It was at Jonesborough that she found her signature story. Visiting with Smith, she read a transcript of “Two White Horses,” collected by Eliza Seeman from a true story told by a family in Coffey Ridge, Tennessee.
She knew she had found a treasure.
She also remembers her first performance of the piece at the second Storytelling Festival in Jonesborough. “It’s a cliche to say you could hear a pin drop, but you could feel us all breathing together,” she said.
As she walked off stage, the emcee said, “I don’t think Connie knows this, but Eliza Seeman is in the audience.”
“I was so surprised and delighted,” Regan-Blake said. The writer and storyteller became fast friends.
Where stories start
Born in Alabama, Regan-Blake grew up in Florida. She remembers her father telling traditional tales such as “Why the Sea is Salty” or “Why the Dog Hates the Cat.” On her mother’s side, she remembers a family of “real talkers” and jokesters always trying for one-ups-manship.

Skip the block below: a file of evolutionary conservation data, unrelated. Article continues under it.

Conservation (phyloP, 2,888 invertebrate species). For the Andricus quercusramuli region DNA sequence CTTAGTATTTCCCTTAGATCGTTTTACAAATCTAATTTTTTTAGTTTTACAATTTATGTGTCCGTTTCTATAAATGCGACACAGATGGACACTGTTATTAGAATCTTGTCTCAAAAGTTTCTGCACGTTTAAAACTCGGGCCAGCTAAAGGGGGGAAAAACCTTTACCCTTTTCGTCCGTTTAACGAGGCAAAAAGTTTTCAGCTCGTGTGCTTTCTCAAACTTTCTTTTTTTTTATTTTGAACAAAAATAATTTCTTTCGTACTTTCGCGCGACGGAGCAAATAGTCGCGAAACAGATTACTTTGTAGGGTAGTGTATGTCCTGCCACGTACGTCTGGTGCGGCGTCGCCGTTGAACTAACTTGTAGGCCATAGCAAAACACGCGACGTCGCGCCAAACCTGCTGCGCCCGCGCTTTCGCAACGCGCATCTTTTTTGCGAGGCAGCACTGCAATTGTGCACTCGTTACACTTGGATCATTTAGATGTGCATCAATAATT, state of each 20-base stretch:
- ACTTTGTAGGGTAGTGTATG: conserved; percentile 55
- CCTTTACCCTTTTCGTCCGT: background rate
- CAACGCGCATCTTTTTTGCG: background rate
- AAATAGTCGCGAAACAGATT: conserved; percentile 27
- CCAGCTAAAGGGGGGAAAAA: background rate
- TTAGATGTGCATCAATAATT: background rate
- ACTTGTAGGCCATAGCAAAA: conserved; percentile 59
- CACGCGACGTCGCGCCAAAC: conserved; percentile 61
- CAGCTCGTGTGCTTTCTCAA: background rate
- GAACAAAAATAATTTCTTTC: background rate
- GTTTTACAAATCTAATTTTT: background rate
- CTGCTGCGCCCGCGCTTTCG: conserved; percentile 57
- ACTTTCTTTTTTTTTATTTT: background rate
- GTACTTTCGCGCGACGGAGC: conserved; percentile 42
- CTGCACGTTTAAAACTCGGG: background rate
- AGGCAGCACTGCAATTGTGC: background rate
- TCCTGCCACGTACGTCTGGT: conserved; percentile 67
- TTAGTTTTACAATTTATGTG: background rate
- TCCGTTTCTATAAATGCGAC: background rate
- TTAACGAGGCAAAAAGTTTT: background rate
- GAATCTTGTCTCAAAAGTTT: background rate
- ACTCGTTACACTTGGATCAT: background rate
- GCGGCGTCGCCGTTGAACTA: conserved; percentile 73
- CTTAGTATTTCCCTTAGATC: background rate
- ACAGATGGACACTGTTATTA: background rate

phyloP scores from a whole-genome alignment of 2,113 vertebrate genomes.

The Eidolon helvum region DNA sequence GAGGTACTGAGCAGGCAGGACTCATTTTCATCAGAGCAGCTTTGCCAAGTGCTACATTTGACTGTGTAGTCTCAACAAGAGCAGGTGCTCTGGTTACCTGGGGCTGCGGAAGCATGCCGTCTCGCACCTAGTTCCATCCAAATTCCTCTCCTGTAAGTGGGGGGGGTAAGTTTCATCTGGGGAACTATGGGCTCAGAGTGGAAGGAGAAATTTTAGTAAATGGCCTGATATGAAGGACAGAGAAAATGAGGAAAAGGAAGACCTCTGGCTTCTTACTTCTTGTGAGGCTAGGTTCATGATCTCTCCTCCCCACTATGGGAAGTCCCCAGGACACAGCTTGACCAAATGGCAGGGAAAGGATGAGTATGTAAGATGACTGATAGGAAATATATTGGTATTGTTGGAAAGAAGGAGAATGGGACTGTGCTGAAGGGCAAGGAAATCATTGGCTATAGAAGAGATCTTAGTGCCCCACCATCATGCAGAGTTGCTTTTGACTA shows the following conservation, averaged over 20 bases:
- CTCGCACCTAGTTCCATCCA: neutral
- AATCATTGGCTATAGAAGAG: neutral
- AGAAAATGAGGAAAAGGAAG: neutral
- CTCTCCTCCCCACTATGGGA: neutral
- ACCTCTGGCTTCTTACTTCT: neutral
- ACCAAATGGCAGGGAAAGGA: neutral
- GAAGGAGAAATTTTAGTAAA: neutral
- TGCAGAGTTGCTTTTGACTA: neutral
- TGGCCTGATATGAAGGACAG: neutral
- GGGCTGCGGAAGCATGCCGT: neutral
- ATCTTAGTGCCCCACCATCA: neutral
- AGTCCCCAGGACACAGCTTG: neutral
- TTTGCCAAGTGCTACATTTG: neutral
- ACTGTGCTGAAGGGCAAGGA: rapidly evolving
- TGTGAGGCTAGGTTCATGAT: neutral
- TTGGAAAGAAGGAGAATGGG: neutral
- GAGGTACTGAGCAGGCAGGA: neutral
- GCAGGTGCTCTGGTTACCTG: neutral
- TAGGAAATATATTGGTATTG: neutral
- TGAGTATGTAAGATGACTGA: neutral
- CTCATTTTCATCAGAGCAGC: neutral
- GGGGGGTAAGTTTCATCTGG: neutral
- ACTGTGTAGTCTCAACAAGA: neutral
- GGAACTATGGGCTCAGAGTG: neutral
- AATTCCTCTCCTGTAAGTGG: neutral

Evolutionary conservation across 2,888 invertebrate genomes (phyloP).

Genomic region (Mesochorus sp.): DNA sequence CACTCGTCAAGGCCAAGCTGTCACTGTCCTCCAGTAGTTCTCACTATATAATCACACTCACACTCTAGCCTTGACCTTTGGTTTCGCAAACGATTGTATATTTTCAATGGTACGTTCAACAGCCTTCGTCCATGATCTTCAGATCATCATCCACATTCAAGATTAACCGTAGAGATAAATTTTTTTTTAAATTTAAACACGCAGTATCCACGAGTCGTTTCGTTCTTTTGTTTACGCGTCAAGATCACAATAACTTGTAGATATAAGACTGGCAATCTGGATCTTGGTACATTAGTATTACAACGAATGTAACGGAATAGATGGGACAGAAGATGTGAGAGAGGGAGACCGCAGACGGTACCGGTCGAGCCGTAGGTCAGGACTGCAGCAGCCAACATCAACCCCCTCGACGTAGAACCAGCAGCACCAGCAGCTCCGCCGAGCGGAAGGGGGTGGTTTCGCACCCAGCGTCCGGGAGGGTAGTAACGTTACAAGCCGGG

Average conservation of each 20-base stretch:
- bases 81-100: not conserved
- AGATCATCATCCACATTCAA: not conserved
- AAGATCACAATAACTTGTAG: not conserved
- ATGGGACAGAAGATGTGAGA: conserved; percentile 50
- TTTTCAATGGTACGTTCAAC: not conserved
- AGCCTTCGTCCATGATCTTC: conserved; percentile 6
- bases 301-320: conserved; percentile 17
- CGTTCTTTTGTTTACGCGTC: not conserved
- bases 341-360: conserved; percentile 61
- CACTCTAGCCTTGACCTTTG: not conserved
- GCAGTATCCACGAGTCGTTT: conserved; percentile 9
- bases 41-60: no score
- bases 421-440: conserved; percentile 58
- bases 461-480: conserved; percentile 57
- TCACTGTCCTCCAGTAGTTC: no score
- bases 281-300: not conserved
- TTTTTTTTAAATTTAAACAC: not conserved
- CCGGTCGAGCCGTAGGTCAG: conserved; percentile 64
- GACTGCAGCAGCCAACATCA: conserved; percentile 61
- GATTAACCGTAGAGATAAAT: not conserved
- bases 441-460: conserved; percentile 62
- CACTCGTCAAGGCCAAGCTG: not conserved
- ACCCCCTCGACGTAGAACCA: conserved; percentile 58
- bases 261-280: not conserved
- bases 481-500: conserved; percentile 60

She went to college in Loyola, and started studying in math. “I wanted to help NASA and help them get to the moon and other worlds,” she said. “A friend once told me, you still do that with your storytelling.”
She later switched to political science and thought of becoming a lawyer — another profession of big talkers, but it wasn’t until after college, that she found her real calling.
Visiting a first cousin, Barbara Freeman, up in Chattanooga, Regan-Blake was talked into a job at the local library leading storytelling sessions for disadvantaged children.
“I think you could do this,” Freeman told her cousin.
The first and only time she was ever nervous before an audience was her audition for the library director, who had already hired her. Her hands trembled as she turned the pages of the picture book, “Harry the Dirty Dog,” pretending to be talking to pre-schoolers while these adults listened. “I could feel my face was frozen.”